A new joint venture takes a promising approach
For several years, Toyota has touted hydrogen fuel cells as a way to power cars. The sporty Toyota Mirai has been at the forefront of the automaker’s ambitions — though auto industry experts have differed as to how realistic Toyota’s plans are for this technology.
A newly-announced joint venture suggests Toyota is increasing their commitment to this technology — and they’re not alone in it. A report from Automotive News (via Bloomberg) notes that Toyota has teamed with a quintet of Chinese companies on an initiative to develop fuel cells.
Toyota’s partners in this new venture, United Fuel Cell System R&D, are Beijing SinoHytec Co., Dongfeng Motor Corp., Guangzhou Automobile Group Co., Beijing Automobile Group Co. and China FAW Corp. Toyota will own 65%; its initial investment will be close to $46 million.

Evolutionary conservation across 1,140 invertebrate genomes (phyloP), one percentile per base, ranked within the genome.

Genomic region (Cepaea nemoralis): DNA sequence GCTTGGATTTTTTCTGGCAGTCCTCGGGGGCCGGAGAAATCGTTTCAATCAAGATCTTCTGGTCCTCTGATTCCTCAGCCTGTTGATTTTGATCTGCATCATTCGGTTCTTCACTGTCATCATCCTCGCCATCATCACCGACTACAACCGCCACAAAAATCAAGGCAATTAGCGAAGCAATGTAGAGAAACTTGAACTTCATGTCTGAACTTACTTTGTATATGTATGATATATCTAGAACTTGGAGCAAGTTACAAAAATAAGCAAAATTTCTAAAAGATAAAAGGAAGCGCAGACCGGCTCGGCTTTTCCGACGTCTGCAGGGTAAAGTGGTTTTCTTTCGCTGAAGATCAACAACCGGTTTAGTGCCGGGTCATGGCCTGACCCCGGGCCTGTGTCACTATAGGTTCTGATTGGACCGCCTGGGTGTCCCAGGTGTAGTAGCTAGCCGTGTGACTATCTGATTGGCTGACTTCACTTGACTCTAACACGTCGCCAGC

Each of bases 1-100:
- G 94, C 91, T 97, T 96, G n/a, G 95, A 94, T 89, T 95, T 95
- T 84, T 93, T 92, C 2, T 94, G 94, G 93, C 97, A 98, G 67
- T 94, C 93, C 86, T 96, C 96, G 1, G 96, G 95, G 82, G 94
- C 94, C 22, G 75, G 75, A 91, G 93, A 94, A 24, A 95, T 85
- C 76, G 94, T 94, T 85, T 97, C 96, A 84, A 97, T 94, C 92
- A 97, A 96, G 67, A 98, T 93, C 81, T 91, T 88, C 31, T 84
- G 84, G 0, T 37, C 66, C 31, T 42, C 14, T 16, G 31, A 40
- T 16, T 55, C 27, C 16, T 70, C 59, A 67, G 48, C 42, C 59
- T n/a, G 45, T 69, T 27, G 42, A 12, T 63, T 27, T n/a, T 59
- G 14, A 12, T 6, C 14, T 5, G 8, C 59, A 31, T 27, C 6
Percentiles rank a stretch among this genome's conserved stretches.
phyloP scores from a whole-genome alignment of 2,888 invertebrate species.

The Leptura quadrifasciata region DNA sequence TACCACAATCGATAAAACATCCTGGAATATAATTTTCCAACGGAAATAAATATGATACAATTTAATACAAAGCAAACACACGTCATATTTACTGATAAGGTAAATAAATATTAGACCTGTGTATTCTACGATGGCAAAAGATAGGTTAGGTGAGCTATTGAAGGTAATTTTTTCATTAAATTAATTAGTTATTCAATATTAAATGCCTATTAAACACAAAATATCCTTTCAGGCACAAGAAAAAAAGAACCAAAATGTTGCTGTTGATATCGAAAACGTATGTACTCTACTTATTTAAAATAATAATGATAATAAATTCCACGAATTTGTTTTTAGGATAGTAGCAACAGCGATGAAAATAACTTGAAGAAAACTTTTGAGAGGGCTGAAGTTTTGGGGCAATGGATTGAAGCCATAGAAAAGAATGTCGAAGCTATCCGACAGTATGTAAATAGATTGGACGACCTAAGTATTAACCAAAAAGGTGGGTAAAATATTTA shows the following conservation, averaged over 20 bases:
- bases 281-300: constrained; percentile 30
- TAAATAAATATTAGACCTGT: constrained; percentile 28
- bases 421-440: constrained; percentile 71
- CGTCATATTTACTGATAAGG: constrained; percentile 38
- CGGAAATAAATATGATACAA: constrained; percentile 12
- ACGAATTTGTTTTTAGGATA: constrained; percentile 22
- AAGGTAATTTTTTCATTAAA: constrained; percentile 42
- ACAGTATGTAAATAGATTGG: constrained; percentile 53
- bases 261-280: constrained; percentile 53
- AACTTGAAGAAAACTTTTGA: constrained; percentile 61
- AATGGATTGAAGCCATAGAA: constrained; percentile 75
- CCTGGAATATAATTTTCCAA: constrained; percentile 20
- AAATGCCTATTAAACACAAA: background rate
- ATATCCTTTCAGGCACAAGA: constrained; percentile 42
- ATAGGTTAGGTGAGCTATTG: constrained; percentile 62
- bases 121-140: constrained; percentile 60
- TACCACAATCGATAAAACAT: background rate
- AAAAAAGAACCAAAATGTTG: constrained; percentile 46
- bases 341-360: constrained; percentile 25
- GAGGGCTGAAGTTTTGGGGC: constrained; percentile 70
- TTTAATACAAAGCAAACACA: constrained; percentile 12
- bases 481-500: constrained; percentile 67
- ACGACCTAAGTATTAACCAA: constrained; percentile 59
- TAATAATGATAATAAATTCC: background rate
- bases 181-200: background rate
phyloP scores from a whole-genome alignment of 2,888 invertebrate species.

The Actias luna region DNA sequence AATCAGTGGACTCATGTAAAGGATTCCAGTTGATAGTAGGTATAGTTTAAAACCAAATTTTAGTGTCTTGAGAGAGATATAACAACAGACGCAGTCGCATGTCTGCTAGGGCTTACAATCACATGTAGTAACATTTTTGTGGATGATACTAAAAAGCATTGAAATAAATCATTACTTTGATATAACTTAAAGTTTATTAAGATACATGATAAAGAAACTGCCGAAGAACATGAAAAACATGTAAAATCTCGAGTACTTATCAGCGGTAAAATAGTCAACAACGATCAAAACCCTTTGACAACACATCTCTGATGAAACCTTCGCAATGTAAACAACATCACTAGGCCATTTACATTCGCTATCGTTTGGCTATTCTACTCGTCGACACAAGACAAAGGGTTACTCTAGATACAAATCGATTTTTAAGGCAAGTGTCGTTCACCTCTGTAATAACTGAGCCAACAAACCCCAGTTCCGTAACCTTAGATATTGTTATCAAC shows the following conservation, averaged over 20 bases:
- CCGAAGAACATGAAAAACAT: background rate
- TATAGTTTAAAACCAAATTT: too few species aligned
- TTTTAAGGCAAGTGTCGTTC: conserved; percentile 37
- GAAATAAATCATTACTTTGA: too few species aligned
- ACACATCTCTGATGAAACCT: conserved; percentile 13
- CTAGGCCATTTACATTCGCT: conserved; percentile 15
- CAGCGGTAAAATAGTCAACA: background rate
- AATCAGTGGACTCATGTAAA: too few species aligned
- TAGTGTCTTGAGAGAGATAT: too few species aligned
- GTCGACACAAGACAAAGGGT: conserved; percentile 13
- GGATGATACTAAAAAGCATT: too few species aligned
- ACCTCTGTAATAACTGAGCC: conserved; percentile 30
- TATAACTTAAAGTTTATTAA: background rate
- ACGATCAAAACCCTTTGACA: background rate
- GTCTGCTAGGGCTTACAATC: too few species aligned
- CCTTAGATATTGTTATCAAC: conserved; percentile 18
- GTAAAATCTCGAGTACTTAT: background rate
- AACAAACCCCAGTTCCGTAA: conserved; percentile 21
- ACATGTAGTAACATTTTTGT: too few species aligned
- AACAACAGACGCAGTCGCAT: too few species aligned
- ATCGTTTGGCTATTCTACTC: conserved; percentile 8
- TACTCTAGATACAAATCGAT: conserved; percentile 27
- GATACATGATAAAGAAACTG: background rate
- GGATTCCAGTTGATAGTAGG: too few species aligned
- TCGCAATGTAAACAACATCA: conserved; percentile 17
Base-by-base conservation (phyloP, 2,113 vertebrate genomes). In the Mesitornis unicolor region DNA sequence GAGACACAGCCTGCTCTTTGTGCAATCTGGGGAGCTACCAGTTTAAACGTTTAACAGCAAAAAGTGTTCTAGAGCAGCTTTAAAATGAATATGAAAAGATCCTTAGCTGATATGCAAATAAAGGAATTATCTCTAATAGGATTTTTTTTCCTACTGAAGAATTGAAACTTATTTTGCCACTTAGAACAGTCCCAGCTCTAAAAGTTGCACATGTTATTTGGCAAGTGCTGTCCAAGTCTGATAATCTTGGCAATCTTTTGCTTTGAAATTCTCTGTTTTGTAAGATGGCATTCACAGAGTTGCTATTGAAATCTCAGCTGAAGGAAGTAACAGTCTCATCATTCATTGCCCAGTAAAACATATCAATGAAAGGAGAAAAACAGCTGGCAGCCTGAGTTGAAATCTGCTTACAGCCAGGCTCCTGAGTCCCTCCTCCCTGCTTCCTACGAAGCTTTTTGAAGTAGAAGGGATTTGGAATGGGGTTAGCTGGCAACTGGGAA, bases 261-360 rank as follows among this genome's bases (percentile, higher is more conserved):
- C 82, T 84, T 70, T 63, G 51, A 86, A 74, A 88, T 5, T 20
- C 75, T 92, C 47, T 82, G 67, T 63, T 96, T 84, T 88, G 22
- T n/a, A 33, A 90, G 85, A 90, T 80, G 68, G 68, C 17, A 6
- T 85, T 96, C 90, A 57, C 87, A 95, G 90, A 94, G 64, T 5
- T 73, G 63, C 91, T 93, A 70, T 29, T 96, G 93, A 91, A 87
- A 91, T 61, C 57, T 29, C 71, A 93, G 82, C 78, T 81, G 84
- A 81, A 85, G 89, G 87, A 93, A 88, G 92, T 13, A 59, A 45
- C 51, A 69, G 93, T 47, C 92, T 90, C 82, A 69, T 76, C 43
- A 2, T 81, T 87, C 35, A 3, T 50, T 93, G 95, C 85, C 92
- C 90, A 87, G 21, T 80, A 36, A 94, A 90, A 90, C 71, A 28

What’s most significant here is the potential for hydrogen to end up powering a host of cars across China — which could then spur global demand. As the article notes:
China has the muscle to change the landscape should it make hydrogen-powered vehicles a national priority. The world’s biggest car market is set to embrace hydrogen fuel-cell vehicles in the same way that it did EVs, Wan Gang, who’s been called the father of China’s electric-car movement, said last year.
Writing at Jalopnik, Erik Shilling explores this move in the context of some other recent announcements from Toyota. Hydrogen fuel cells currently require a lot of energy to make, Shilling notes — but the technology “is more scalable than battery-electric technology.” All of which means that this joint venture could have a substantial impact on the future of transportation.